“I think a lot of these people have been in a lot of institutions and bring in great ideas that maybe you won’t see from somebody who has been at Keene for a great time,”Kaiser said.

However, Student Body President Colin Daly said that the perspectives students and the administration possess differ when it comes to the college’s financial constraints.

Daly said, “I think for me, from a student’s perspective, I think it’s hard because even in my role in Student Government, I can’t say that I fully understand the situation.” Daly continued, “There are so many different perspectives on it, but from my viewpoint and from the students’ viewpoint, students don’t want to see jobs get cut on this campus,” Daly said.

“We understand what it’s like to be in the working world, we want to get that job, and we don’t want to see jobs cut. But we all understand that we are going through tough times, but when it comes down to it, students have to pay more when fees and tuition go up,” Daly said.

Students will not only see a difference in their tuition bill, but they will also see changes applied to the dynamics of the classes they choose to take.

Richard said that adjusting classroom capacities is one way the college has been accommodating students to meet their needs.

Richard said that on average, adjunct faculty tend to have larger class capacities.

But for some students, class capacity is not the only problem they are seeing with budget cuts.

“I think a lot of students are going to have a lot of frustration getting into classes they need to take. As a result, you might see students that aren’t able to graduate on time. Also, you are going to see a less variety of classes so your options of what you’re learning is reduced,” Kaiser said.

“Most of our classrooms are built to house 30 or 35 students. I wouldn’t want to see the classroom get any bigger than that,” Daly commented.

Daly continued, “It means more stress on the professors which means we won’t be able to get that great one-on-one with the teacher and we won’t be able to get that great interaction and interpersonal communication with the college and the administration that we are hoping to get,” Daly said.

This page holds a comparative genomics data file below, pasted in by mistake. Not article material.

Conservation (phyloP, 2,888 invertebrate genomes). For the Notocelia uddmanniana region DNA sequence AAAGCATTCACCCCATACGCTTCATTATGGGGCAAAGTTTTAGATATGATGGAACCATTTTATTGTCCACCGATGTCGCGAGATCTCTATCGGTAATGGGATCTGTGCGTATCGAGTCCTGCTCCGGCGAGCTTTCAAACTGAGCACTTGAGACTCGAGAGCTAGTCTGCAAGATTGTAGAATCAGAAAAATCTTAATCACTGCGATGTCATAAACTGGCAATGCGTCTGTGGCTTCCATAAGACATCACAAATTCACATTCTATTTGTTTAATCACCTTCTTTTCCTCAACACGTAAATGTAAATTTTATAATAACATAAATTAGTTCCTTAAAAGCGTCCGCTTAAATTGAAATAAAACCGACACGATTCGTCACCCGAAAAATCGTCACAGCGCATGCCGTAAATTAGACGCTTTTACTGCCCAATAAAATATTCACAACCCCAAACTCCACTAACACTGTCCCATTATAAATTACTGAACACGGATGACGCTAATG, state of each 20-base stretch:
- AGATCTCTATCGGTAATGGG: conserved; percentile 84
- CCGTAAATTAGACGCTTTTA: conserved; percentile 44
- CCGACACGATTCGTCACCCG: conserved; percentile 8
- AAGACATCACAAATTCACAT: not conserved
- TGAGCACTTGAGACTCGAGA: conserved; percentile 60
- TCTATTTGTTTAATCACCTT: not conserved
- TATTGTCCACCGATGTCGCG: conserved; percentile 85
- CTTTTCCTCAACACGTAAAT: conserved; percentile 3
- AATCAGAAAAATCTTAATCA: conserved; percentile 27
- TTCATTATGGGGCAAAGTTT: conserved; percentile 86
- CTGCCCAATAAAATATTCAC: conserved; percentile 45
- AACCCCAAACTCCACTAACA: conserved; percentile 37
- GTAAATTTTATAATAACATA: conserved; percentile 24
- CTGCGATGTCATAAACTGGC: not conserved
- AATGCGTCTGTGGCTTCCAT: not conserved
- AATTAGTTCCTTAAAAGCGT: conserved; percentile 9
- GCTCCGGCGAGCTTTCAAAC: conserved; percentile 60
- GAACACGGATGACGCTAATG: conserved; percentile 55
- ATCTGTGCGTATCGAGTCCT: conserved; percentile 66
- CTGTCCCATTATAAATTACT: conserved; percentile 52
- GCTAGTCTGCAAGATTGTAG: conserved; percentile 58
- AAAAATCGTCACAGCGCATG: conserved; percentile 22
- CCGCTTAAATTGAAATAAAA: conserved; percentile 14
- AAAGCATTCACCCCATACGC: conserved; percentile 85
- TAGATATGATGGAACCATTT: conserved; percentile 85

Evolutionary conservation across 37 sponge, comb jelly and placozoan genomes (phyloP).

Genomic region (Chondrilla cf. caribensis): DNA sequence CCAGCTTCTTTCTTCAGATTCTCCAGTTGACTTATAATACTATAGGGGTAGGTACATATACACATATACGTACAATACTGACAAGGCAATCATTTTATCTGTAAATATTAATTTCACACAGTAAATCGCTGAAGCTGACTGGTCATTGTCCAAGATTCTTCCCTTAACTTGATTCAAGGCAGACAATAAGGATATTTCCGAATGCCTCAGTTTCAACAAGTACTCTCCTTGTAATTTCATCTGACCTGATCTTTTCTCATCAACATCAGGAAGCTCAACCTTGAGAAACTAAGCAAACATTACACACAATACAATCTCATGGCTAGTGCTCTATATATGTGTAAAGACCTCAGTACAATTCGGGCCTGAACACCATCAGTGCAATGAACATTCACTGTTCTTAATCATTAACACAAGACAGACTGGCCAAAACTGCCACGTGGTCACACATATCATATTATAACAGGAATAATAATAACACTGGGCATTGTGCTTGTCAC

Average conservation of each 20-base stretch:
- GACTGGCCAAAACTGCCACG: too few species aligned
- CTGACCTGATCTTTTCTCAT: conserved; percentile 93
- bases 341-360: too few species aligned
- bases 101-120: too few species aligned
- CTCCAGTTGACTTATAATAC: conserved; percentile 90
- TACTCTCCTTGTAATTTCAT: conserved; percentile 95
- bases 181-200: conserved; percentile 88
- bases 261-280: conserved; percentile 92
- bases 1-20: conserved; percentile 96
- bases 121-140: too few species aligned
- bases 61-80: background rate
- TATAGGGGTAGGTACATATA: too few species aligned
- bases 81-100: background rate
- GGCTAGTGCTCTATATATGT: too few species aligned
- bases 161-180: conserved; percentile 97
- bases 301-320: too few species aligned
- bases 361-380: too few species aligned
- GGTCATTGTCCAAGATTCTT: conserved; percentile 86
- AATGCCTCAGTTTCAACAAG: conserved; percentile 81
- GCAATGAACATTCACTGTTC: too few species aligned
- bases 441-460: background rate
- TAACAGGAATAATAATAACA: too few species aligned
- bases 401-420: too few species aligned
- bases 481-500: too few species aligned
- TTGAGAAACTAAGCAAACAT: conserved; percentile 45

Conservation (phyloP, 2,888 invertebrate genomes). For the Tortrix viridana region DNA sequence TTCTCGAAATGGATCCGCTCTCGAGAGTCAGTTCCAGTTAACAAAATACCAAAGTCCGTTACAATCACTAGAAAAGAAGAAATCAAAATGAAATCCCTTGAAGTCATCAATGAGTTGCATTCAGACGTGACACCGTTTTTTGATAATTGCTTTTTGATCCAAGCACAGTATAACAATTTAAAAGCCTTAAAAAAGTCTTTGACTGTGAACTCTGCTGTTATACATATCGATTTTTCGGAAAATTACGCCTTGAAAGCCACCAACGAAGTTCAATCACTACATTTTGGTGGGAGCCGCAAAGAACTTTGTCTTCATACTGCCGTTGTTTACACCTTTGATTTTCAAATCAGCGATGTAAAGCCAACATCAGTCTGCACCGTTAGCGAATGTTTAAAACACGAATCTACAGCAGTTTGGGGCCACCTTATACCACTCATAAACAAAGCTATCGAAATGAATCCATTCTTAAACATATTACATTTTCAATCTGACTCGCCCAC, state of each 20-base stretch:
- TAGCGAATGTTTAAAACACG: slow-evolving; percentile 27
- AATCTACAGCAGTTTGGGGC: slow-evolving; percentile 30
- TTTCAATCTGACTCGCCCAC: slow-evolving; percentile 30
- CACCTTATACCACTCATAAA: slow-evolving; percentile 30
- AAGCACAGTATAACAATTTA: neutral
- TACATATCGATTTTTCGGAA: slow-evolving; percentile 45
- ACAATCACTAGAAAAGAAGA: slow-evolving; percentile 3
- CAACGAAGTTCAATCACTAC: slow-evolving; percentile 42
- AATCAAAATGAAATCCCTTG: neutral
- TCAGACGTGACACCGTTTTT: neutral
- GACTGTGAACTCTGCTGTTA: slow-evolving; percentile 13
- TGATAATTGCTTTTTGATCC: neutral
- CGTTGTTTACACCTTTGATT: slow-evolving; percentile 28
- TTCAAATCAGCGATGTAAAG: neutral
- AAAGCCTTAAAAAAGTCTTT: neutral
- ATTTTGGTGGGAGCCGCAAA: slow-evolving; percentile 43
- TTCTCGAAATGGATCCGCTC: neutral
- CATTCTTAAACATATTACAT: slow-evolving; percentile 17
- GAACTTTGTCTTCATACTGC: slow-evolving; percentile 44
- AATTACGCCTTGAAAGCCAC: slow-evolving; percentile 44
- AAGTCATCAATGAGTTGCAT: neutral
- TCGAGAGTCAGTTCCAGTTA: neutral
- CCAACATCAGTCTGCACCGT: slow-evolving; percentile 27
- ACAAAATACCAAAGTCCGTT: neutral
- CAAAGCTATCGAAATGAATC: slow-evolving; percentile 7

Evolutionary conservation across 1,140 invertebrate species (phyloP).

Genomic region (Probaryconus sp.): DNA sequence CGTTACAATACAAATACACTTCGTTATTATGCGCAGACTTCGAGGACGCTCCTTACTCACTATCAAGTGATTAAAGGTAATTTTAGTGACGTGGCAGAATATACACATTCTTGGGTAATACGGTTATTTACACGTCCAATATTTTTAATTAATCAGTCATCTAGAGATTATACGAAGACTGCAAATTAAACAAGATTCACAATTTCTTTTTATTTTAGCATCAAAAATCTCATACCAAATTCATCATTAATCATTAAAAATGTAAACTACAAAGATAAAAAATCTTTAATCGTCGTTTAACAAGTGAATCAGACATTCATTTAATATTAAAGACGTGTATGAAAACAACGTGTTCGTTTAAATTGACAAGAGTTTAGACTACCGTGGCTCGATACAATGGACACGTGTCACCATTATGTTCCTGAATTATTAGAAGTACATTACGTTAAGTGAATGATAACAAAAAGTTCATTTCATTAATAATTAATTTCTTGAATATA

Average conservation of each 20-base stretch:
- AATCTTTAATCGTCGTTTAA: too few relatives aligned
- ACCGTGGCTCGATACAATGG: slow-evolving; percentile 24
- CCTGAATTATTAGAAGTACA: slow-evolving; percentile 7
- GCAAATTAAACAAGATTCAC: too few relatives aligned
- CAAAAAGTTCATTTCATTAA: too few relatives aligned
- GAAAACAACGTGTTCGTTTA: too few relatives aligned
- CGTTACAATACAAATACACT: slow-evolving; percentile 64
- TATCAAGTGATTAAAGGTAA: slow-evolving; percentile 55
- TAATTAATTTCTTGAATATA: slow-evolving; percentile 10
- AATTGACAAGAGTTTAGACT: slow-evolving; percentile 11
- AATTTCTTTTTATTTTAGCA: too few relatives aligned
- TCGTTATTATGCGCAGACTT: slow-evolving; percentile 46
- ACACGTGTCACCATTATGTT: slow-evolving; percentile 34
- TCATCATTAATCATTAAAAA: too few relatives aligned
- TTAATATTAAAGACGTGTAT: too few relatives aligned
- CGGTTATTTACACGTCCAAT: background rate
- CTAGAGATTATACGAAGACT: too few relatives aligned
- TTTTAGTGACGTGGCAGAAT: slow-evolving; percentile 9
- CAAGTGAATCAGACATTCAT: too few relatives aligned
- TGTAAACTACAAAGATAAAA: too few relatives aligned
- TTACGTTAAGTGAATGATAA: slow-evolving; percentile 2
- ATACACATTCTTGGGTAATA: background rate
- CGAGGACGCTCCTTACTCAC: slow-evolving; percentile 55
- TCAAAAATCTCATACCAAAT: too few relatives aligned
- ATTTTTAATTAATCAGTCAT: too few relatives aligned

This modification in the structure of the college, faculty, and administration, is associated with the change from a three-credit to four-credit curriculum, Leversee said.

The change to a four-credit curriculum required more sections resulting in an increase in the amount of adjunct faculty staffed, Leversee said.

But over the years, the staffing patterns have changed.

“The change in the staffing patterns for the college and what has led to the reduction of the numbers of adjuncts is really part of a long-term commitment to more tenure track faculty,” he stated.

Leversee continued, “We’ve added that faculty. We’ve necessarily needed to shift dollar resources from our adjunct expenditures because faculty is not teaching those courses,” Leversee said.

Despite the increase in tenure track faculty and the decrease in adjunct faculty, Leversee said that the adjunct faculty would still be central to the college.

“We are clearly going to have adjunct faculty for the far foreseeable future, the question will be how many and what their teaching loads are,” he said.

This transitional period is one that will disrupt the smooth routine the college is used to, and alter the faculty and administration who are overseeing the students—guiding them into the future—the future that the real world presents.

But over time, the college will have to tighten up its household.

This will require the college as a whole to make sacrifices—sacrifices some students said would change the education they were promised when they first enrolled into KSC.

Kaiser said, “When you apply to any college, especially Keene, when you tour, you are promised small classroom sizes, but more than anything you are promised a well-rounded education, but if you cut faculty that have dissenting viewpoints or you don’t see as necessary, or simply because they aren’t tenured, do we really have a well-rounded education? It seems like we have a conceived curriculum if we do that.”


Sam Norton can be contacted at